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        Reply to Ralph A. Thaxton Jr.’s review of The Sinews of State Power: The Rise and Demise of the Cohesive Local State in Rural China
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        Reply to Ralph A. Thaxton Jr.’s review of The Sinews of State Power: The Rise and Demise of the Cohesive Local State in Rural China
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        Reply to Ralph A. Thaxton Jr.’s review of The Sinews of State Power: The Rise and Demise of the Cohesive Local State in Rural China
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Ralph Thaxton’s generous and perceptive review raises four questions, which touch on three issues. The first issue has to do with the empirical question about state–society relations in the Maoist era. Were Mao’s cadres “poor peasants” or “brutes,” people from the ranks of “drifters, rogues, and ruffians”? Did Mao’s cadres encourage petitions or suppress them? It is undeniable that many of the poor peasant activists who were recruited to become grassroots cadres in the villages were brutes. Being poor peasants in general or being brutes in particular both indicate that the grassroots cadres originated in the villages and lacked common networks with their superiors in the townships and counties, as suggested by my book. As for the treatment of petitioners, there were multiple waves of political turbulence during the Maoist era, during which petitioners and rural protests were encouraged, mobilized, repressed, or ignored at times. It was not my intention to simplify state–society relations in the Maoist era. Although I did acknowledge the systematic retribution by local cadres against protestors, the dynamics of contentious politics during the Maoist era should be a book-length project, one that many scholars, including Ralph Thaxton, have examined carefully.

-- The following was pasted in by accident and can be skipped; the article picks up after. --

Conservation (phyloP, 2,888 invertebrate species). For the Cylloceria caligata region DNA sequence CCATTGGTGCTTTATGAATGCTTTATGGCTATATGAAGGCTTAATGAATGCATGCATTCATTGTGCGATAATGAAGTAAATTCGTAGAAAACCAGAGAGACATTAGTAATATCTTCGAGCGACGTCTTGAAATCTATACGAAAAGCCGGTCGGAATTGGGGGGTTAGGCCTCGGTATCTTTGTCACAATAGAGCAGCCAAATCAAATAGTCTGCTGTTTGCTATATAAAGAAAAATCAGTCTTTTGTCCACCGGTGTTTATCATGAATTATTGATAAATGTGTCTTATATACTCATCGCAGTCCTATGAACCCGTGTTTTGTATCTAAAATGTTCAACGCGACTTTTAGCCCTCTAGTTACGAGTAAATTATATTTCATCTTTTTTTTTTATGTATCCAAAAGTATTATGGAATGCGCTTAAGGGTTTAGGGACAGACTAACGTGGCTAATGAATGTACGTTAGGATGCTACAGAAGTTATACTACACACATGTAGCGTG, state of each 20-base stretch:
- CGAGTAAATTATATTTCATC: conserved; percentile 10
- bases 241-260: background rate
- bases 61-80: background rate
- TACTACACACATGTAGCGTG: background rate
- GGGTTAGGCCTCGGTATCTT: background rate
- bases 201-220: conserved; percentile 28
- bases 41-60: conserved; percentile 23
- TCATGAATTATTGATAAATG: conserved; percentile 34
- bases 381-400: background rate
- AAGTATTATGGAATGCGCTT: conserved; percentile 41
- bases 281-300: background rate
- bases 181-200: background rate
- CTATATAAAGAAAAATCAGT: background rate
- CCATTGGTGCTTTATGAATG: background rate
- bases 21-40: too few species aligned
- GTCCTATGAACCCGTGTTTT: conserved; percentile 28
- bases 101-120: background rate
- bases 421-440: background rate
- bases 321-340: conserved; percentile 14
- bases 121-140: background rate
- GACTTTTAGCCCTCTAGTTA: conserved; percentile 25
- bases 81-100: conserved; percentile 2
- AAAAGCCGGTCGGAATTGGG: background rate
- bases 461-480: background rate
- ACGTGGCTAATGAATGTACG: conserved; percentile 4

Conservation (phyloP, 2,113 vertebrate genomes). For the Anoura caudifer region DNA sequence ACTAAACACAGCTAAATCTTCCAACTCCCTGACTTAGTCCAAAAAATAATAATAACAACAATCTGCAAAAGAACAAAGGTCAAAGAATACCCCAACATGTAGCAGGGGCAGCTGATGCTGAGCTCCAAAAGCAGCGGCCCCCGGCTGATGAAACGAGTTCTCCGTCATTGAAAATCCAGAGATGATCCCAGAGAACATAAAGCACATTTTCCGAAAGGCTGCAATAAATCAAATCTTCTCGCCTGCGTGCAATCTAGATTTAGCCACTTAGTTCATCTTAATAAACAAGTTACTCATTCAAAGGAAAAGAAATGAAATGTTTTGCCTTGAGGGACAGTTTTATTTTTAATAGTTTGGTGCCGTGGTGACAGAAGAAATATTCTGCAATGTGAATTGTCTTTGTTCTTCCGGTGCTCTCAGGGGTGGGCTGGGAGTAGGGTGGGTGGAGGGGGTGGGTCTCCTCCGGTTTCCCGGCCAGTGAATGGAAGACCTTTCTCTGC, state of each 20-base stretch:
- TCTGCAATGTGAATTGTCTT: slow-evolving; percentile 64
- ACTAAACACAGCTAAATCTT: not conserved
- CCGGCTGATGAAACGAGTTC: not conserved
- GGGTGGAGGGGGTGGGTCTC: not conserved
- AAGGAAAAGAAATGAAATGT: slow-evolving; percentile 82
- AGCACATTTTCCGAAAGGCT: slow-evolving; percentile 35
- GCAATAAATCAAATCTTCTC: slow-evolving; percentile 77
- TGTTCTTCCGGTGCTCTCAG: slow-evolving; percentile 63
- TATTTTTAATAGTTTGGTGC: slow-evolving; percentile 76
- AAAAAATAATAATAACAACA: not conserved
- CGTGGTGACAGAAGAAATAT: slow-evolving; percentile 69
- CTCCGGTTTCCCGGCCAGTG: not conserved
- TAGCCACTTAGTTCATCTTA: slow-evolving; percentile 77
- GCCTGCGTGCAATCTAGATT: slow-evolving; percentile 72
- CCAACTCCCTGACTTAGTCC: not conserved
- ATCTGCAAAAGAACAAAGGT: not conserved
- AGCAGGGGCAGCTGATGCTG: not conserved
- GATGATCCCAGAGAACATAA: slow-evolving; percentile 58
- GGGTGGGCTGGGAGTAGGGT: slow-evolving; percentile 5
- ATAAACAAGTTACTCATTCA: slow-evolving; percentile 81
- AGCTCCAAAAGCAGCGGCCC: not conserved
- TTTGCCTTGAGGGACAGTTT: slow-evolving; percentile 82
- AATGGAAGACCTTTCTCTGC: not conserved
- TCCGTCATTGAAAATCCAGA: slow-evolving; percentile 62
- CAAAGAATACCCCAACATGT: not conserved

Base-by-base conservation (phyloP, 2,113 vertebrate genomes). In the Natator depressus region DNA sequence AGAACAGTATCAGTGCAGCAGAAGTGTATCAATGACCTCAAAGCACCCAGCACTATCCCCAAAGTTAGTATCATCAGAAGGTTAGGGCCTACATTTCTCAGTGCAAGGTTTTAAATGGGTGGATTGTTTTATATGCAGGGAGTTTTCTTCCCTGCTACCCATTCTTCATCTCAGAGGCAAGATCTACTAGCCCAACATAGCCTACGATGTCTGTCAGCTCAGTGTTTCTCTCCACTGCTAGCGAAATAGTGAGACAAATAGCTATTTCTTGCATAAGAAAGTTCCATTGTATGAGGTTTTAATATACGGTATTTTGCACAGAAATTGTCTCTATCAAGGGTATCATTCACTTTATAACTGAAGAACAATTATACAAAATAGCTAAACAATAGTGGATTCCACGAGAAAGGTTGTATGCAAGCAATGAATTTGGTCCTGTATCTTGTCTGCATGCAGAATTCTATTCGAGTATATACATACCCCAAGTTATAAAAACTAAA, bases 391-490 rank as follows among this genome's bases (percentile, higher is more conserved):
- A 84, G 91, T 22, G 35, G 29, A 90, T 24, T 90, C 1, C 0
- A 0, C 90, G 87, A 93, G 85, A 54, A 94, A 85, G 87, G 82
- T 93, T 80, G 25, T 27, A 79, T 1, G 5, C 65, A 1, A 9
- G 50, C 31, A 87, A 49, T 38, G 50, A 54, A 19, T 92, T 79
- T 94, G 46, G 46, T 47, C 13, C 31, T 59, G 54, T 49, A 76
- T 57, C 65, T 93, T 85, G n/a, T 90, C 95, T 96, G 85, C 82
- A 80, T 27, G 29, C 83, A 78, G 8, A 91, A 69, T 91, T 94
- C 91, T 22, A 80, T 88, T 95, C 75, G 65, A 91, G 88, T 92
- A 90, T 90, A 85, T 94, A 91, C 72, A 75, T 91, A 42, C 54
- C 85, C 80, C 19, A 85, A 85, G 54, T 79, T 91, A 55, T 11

The second issue has to do with an interpretation of “significance.” Village officials in the late 2000s only led 4% of collective petitions. Is this significant enough? I think the answer is yes for the following reasons. The existing scholarship has discussed at length the other 96% of rural protests. My book points out an alternative type of village activists—village officials—who could have a profound impact on regime survival because they were system insiders. In addition, increasingly large numbers of village officials, in both developed and impoverished areas, have become disgruntled and motivated to undermine the work of their superiors. Furthermore, given the clandestine nature of their actions, we should also expect that a much higher percentage of petitions are actually being led or encouraged by village officials in reality.

The third issue concerns the overall development of Chinese politics. Ralph Thaxton and I agree about the importance of path dependence for a proper understanding of China, but hold differing perspectives on path dependence itself. Thaxton notes similar behavioral patterns over time, such as pandemic cadre corruption, lying, coercion, and the continuous struggle of villagers, as shown in his book. I focused instead on the mechanics that enabled the working of the state machine, both during the Maoist era and the reform period. I argue that the cohesion among officials across multiple levels of local governments was the institutional path that made possible both state-led growth and repression. However, broad socioeconomic and political changes altered incentives underlying the cohesion, which in turn, seeded off-path possibilities.